Iwo Jima Research Paper

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Rueter 1 Madeleine Rueter Mrs. Patricia Martin Social Studies 8M September 2014 The Battle of Iwo Jima The battle of Iwo Jima was a major turning point in World War II. The invasion stemmed from a need for a base near the Japanese coast. Securing the Japanese island was a huge strategic victory for the United States and its allies in the war because it provided an emergency landing strip for crippled B-29’s and minimized Japan’s ability to intercept bombing fighters. The great distance between mainland Japan and U.S. bases in the Marina Islands left B-29s returning from bombing runs at risk because there was no place to land if they suffered damage. At the same time, the island provided Japanese troops with an opportunity…show more content…
Marines had previously encountered and because the underground tunnels were not visible from the air, they came as a surprise to the Marines. The Japanese, who were more familiar with the island, did as much as they could to use the geography to their advantage. The Japanese fought fiercely during the battle. Japanese leaders knew that the capture of Iwo Jima would mean the invasion of Japan itself was not far off. They were totally outnumbered but used their limited resources wisely. They concentrated their forces on the central and northern parts of the island offering only little resistance as the U.S. Marines invaded the beaches. When the U.S. troops advanced further onto the island, the Japanese emerged from their forfeited underground positions. They knew the terrain well and could pop out of a tunnel at any second. The Japanese commander on the island, Lieutenant General Kuribayashi, supposedly advised his soldiers to kill ten of their enemies every day until they died…show more content…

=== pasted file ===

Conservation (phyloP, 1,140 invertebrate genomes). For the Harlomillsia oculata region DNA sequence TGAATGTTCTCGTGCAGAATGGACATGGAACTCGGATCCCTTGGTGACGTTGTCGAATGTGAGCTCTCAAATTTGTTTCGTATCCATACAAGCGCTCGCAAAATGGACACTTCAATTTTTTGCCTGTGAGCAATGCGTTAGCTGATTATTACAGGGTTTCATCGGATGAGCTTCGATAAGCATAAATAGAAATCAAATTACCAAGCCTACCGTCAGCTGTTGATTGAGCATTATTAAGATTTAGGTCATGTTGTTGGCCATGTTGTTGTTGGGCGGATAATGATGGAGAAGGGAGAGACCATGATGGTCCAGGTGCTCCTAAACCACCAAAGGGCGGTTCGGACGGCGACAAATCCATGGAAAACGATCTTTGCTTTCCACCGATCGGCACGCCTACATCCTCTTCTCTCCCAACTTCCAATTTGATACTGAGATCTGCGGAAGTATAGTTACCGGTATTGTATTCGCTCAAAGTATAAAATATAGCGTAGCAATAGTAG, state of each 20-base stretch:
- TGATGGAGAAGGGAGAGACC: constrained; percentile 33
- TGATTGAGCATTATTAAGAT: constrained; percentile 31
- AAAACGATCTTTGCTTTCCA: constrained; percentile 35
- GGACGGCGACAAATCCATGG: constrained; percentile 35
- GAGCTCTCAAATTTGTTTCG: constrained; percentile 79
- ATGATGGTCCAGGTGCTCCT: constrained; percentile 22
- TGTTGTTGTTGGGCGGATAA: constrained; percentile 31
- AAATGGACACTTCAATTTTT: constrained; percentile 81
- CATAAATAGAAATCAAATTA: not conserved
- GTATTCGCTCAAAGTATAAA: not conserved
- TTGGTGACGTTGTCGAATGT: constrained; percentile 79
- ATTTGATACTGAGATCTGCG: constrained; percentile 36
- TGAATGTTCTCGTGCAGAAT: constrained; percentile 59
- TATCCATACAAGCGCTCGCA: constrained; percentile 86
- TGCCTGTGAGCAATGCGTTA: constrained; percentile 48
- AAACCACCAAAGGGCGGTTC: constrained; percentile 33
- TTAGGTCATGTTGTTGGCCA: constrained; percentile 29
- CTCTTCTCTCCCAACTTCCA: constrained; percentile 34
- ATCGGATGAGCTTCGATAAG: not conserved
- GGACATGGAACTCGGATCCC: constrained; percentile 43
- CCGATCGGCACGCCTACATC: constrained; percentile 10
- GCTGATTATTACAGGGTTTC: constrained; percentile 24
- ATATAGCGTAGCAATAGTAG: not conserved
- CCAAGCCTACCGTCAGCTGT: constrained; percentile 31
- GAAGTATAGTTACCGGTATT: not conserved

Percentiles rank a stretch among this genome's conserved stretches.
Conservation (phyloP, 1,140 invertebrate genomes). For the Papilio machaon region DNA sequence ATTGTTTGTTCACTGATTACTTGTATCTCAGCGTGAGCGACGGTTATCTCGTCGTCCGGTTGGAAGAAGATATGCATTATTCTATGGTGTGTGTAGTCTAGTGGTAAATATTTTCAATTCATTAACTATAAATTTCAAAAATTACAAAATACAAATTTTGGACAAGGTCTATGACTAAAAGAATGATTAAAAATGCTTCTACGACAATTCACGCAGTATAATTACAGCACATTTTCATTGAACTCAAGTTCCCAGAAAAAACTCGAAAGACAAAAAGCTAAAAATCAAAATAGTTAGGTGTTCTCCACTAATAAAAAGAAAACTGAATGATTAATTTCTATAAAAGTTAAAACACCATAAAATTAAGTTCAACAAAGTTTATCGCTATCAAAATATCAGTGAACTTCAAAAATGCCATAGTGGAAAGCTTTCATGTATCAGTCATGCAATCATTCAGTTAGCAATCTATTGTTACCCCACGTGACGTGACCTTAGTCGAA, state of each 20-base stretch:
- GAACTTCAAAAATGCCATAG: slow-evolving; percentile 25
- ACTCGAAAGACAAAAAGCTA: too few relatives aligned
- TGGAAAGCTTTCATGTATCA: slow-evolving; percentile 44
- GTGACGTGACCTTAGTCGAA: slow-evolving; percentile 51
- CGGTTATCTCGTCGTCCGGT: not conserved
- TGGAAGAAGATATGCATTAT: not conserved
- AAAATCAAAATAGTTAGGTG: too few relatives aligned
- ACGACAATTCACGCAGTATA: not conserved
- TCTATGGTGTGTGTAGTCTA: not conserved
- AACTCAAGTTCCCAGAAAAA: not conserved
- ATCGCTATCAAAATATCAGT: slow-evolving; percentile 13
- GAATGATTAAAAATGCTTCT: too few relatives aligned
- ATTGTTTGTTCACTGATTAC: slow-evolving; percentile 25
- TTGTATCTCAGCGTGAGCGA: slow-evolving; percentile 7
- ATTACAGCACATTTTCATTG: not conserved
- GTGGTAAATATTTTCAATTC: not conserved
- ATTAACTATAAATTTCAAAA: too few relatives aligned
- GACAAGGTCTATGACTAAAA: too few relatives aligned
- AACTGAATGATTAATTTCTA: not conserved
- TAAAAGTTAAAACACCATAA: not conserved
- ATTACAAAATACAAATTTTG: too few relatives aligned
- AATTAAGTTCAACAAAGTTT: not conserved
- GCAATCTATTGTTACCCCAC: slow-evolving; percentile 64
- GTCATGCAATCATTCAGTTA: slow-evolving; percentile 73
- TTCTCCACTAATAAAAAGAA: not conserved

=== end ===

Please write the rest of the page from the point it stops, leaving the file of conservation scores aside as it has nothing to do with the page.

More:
Air Force conducted extended bombing raids beginning in June 1944. Additionally, a three-day preparatory navel bombardment took place. Then, on February 19, 1945, Marines from the 4th and 5th divisions invaded the beach on Iwo Jima. They experienced initial success due to light Japanese resistance on the outside of the island. But, as the Marines pushed forward, the Japanese emerged from their underground positions with strong opposition. The U.S. Marines pushed on and soon secured Quarry, a Japanese strong point, and isolated Mount Suribachi. After the second day of fighting, a third of the island was secured and the Marines controlled the first airfield. By February 23rd, the Marines had reached the

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